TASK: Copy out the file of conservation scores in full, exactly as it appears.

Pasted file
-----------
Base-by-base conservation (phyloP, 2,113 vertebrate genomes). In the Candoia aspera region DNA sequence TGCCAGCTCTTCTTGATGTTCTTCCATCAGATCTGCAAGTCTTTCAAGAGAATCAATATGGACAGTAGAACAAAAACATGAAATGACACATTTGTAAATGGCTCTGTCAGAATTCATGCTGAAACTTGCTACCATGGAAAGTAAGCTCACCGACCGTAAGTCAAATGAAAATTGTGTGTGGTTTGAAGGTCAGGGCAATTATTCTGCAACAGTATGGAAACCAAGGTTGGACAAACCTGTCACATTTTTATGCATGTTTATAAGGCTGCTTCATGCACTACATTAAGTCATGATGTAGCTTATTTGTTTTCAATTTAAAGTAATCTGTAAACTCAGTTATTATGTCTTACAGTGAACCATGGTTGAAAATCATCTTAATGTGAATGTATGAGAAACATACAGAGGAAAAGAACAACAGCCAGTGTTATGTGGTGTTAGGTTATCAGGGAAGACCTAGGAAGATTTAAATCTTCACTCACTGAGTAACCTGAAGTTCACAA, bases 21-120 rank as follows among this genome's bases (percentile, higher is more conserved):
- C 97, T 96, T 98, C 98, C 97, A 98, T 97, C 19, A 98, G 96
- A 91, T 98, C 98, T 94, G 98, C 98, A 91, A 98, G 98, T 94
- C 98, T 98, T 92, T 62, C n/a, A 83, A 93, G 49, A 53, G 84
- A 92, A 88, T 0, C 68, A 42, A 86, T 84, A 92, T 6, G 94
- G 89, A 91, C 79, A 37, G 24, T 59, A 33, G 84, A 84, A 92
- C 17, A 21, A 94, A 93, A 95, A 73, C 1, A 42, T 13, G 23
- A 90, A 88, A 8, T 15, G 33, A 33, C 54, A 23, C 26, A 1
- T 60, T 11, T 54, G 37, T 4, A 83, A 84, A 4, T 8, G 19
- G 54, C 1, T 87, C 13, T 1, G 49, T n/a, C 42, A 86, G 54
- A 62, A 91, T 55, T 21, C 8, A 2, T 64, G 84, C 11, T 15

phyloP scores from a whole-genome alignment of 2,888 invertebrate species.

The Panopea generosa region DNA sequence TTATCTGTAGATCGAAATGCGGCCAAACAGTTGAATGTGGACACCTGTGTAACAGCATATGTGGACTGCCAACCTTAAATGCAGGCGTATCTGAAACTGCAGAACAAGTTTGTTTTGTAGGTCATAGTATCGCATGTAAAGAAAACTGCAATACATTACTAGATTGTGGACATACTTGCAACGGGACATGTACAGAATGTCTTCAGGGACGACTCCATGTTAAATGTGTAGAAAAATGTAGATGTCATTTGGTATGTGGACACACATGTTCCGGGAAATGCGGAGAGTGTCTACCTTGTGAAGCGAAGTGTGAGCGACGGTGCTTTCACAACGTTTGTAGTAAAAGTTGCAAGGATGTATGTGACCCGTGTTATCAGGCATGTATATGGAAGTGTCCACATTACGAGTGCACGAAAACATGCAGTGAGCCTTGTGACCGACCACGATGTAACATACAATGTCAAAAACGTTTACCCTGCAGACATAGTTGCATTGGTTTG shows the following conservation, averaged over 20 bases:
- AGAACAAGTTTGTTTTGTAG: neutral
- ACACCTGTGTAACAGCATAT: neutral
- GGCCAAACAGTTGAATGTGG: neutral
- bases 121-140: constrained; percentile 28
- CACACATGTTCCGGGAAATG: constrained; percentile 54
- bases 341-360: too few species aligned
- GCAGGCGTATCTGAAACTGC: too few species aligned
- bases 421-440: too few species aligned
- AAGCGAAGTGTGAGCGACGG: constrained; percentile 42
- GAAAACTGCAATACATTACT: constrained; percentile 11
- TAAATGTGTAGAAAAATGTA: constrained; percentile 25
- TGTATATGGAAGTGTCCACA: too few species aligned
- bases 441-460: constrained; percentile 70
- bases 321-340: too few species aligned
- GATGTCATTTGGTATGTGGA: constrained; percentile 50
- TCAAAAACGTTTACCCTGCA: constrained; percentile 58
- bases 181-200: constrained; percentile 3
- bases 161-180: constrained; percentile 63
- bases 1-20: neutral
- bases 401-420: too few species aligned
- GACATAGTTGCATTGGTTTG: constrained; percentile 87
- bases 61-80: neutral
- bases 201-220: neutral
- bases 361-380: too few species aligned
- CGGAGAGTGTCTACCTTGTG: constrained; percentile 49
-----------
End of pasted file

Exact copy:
Base-by-base conservation (phyloP, 2,113 vertebrate genomes). In the Candoia aspera region DNA sequence TGCCAGCTCTTCTTGATGTTCTTCCATCAGATCTGCAAGTCTTTCAAGAGAATCAATATGGACAGTAGAACAAAAACATGAAATGACACATTTGTAAATGGCTCTGTCAGAATTCATGCTGAAACTTGCTACCATGGAAAGTAAGCTCACCGACCGTAAGTCAAATGAAAATTGTGTGTGGTTTGAAGGTCAGGGCAATTATTCTGCAACAGTATGGAAACCAAGGTTGGACAAACCTGTCACATTTTTATGCATGTTTATAAGGCTGCTTCATGCACTACATTAAGTCATGATGTAGCTTATTTGTTTTCAATTTAAAGTAATCTGTAAACTCAGTTATTATGTCTTACAGTGAACCATGGTTGAAAATCATCTTAATGTGAATGTATGAGAAACATACAGAGGAAAAGAACAACAGCCAGTGTTATGTGGTGTTAGGTTATCAGGGAAGACCTAGGAAGATTTAAATCTTCACTCACTGAGTAACCTGAAGTTCACAA, bases 21-120 rank as follows among this genome's bases (percentile, higher is more conserved):
- C 97, T 96, T 98, C 98, C 97, A 98, T 97, C 19, A 98, G 96
- A 91, T 98, C 98, T 94, G 98, C 98, A 91, A 98, G 98, T 94
- C 98, T 98, T 92, T 62, C n/a, A 83, A 93, G 49, A 53, G 84
- A 92, A 88, T 0, C 68, A 42, A 86, T 84, A 92, T 6, G 94
- G 89, A 91, C 79, A 37, G 24, T 59, A 33, G 84, A 84, A 92
- C 17, A 21, A 94, A 93, A 95, A 73, C 1, A 42, T 13, G 23
- A 90, A 88, A 8, T 15, G 33, A 33, C 54, A 23, C 26, A 1
- T 60, T 11, T 54, G 37, T 4, A 83, A 84, A 4, T 8, G 19
- G 54, C 1, T 87, C 13, T 1, G 49, T n/a, C 42, A 86, G 54
- A 62, A 91, T 55, T 21, C 8, A 2, T 64, G 84, C 11, T 15

phyloP scores from a whole-genome alignment of 2,888 invertebrate species.

The Panopea generosa region DNA sequence TTATCTGTAGATCGAAATGCGGCCAAACAGTTGAATGTGGACACCTGTGTAACAGCATATGTGGACTGCCAACCTTAAATGCAGGCGTATCTGAAACTGCAGAACAAGTTTGTTTTGTAGGTCATAGTATCGCATGTAAAGAAAACTGCAATACATTACTAGATTGTGGACATACTTGCAACGGGACATGTACAGAATGTCTTCAGGGACGACTCCATGTTAAATGTGTAGAAAAATGTAGATGTCATTTGGTATGTGGACACACATGTTCCGGGAAATGCGGAGAGTGTCTACCTTGTGAAGCGAAGTGTGAGCGACGGTGCTTTCACAACGTTTGTAGTAAAAGTTGCAAGGATGTATGTGACCCGTGTTATCAGGCATGTATATGGAAGTGTCCACATTACGAGTGCACGAAAACATGCAGTGAGCCTTGTGACCGACCACGATGTAACATACAATGTCAAAAACGTTTACCCTGCAGACATAGTTGCATTGGTTTG shows the following conservation, averaged over 20 bases:
- AGAACAAGTTTGTTTTGTAG: neutral
- ACACCTGTGTAACAGCATAT: neutral
- GGCCAAACAGTTGAATGTGG: neutral
- bases 121-140: constrained; percentile 28
- CACACATGTTCCGGGAAATG: constrained; percentile 54
- bases 341-360: too few species aligned
- GCAGGCGTATCTGAAACTGC: too few species aligned
- bases 421-440: too few species aligned
- AAGCGAAGTGTGAGCGACGG: constrained; percentile 42
- GAAAACTGCAATACATTACT: constrained; percentile 11
- TAAATGTGTAGAAAAATGTA: constrained; percentile 25
- TGTATATGGAAGTGTCCACA: too few species aligned
- bases 441-460: constrained; percentile 70
- bases 321-340: too few species aligned
- GATGTCATTTGGTATGTGGA: constrained; percentile 50
- TCAAAAACGTTTACCCTGCA: constrained; percentile 58
- bases 181-200: constrained; percentile 3
- bases 161-180: constrained; percentile 63
- bases 1-20: neutral
- bases 401-420: too few species aligned
- GACATAGTTGCATTGGTTTG: constrained; percentile 87
- bases 61-80: neutral
- bases 201-220: neutral
- bases 361-380: too few species aligned
- CGGAGAGTGTCTACCTTGTG: constrained; percentile 49